A former teen star, Dustin Diamond charmed as a child in "Big Top Pee-wee" (1988) and on "Good Morning, Miss Bliss" (The Disney Channel, 1988-89), which became the international teen smash "Saved by the Bell" (NBC, 1989-1993). Part of the original cast, Diamond played the ultra-nerdy Samuel "Screech" Powers, who provided most of the show's physical and over-the-top comedy. As the rest of the cast grew into adult beauties, the not-quite-as-photogenic Diamond was forced to work harder to squeak and mug for laughs, and he reportedly developed a resentment of his colleagues and for the double-edged sword of achieving fame as a joke character. Nominated for three Young Artist Awards, Diamond was a key element of every iteration of the franchise, helping anchor the spin-offs "Saved by the Bell: The College Years" (NBC, 1993-94) and "Saved by the Bell: The New Class" (NBC, 1993-2000). Reduced to a visual and pop culture punchline as an adult, Diamond responded by adopting an aggressive, hardened exterior, parodying himself in "Dickie Roberts: Former Child Star" (2003), starring in his own pornographic film "Screeched" (2006), and writing a supposedly scandalous "tell-all" Behind the Bell. Sincerely or not, Diamond seemed to relish the nearly universal negative attention, including his shunning by his main five "Bell" co-stars. Although his teen stardom earned him a place in pop cultural immortality, Dustin Diamond wore the mantle uneasily at best.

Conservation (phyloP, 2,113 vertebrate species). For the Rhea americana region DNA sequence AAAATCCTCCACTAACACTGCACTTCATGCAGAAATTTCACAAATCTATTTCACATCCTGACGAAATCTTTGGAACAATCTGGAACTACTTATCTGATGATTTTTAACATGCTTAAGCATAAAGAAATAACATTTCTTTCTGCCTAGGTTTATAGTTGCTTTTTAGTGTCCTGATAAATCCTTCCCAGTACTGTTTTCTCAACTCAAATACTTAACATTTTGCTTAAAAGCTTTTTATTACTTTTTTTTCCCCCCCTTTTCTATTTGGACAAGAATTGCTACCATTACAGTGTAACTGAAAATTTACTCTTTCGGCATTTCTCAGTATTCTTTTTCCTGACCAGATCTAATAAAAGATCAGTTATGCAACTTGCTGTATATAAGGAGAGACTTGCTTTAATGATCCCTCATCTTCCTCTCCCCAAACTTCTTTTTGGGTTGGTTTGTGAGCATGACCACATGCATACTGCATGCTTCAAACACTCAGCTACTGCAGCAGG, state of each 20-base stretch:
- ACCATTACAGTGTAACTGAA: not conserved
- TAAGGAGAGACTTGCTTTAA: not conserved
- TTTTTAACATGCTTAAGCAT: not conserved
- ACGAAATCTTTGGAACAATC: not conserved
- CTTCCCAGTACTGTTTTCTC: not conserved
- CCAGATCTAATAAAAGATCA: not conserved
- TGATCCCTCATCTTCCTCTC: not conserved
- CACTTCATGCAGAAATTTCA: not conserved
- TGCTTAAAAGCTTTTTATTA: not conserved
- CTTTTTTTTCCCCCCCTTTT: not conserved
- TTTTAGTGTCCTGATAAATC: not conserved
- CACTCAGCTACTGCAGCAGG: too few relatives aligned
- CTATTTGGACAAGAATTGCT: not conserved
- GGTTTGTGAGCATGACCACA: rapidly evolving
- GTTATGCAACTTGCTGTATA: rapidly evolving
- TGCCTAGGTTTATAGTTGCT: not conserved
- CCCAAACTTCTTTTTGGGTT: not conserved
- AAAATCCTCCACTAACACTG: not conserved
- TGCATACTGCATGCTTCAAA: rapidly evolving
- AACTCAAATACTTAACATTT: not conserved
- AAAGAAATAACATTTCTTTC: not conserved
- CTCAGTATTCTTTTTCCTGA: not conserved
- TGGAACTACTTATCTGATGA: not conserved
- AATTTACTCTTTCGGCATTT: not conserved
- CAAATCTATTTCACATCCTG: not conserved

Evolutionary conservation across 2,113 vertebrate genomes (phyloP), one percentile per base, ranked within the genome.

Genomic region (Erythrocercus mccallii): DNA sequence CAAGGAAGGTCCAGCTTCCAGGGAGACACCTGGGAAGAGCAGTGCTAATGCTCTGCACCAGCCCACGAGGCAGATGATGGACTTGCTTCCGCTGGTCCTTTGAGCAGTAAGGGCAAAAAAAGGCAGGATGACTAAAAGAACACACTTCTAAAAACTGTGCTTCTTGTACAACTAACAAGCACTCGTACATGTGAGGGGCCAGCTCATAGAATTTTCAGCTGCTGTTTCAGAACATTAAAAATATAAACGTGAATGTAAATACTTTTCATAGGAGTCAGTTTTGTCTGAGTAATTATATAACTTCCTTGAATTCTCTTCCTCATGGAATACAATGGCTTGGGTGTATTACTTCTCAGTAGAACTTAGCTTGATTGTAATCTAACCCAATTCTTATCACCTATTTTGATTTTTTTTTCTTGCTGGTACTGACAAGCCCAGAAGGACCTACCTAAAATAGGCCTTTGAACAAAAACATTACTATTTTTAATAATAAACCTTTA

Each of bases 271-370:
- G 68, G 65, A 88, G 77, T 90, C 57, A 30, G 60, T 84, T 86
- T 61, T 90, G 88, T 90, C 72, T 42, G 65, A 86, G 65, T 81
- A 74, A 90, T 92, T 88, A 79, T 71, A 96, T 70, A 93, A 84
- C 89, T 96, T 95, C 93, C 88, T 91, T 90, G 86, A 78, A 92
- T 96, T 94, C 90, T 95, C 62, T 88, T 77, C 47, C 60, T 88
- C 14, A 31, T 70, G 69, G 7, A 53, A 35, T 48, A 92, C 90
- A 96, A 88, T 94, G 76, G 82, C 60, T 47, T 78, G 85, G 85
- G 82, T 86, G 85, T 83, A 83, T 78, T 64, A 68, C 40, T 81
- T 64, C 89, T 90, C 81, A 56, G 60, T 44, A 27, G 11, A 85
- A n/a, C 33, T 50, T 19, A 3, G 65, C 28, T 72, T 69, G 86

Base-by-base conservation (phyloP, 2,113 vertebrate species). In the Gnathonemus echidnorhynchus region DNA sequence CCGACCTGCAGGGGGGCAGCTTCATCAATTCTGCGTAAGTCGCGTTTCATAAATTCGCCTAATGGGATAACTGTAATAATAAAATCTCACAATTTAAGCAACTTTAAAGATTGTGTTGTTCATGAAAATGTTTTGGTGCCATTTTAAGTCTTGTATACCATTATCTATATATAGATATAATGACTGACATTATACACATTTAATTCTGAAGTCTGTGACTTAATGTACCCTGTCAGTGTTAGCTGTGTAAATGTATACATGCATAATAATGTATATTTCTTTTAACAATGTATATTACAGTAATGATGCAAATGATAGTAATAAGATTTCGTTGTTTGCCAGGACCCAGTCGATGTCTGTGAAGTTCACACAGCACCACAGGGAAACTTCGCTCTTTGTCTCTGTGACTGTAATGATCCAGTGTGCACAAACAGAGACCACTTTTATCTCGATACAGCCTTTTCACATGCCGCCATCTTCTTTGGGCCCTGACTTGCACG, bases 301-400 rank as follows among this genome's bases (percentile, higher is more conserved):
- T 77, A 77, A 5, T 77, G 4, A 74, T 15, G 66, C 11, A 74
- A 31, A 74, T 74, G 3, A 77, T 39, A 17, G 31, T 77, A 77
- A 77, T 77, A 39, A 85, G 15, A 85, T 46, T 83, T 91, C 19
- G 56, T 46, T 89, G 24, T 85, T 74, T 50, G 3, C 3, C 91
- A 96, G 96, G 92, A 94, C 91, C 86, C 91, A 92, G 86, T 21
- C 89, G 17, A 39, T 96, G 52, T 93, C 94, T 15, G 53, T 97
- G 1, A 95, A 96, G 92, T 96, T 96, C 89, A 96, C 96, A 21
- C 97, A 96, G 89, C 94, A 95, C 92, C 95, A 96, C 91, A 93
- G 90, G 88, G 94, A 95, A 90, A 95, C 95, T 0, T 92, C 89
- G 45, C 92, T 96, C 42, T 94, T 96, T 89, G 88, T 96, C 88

Born Jan. 7, 1977 in San Jose, CA, Dustin Neil Diamond notched early success as a child actor, appearing in such kid-friendly fare as the animated "Yogi's Great Escape" (syndicated, 1987), "Big Top Pee-wee" (1988) and "Purple People Eater" (1988) before he landed his biggest role to date on "Good Morning, Miss Bliss" (The Disney Channel, 1988-89), which morphed into the teen juggernaut "Saved by the Bell" (NBC, 1989-1993). Part of the original cast that also included Zack Morris (Mark-Paul Gosselaar) and Lisa Turtle (Lark Voorhies), Voorhies played the sweet but socially awkward Samuel "Screech" Powers, who served as the group's resident nerd, complete with bizarre clothing, over-the-top reactions and trademark pre-puberty squeaky voice. Set in an Indianapolis junior high school classroom presided over by the titular Miss Bliss (Hayley Mills), the series did not really catch fire until it was retooled as "Saved by the Bell," with Diamond, Voorhies, Gosselaar and principal Mr. Belding (Dennis Haskins) transplanted to Bayside High in sunny Southern California and new classmates Kelly Kapowski (Tiffani-Amber Thiessen), Jessie Spano (Elizabeth Berkley) and A.C. Slater (Mario Lopez) added to the mix. While never a critical darling, the cheesy-but-charming series became an international phenomenon, turning its young stars into teen idols and becoming a beloved, often-quoted pop cultural touchstone for certain generations.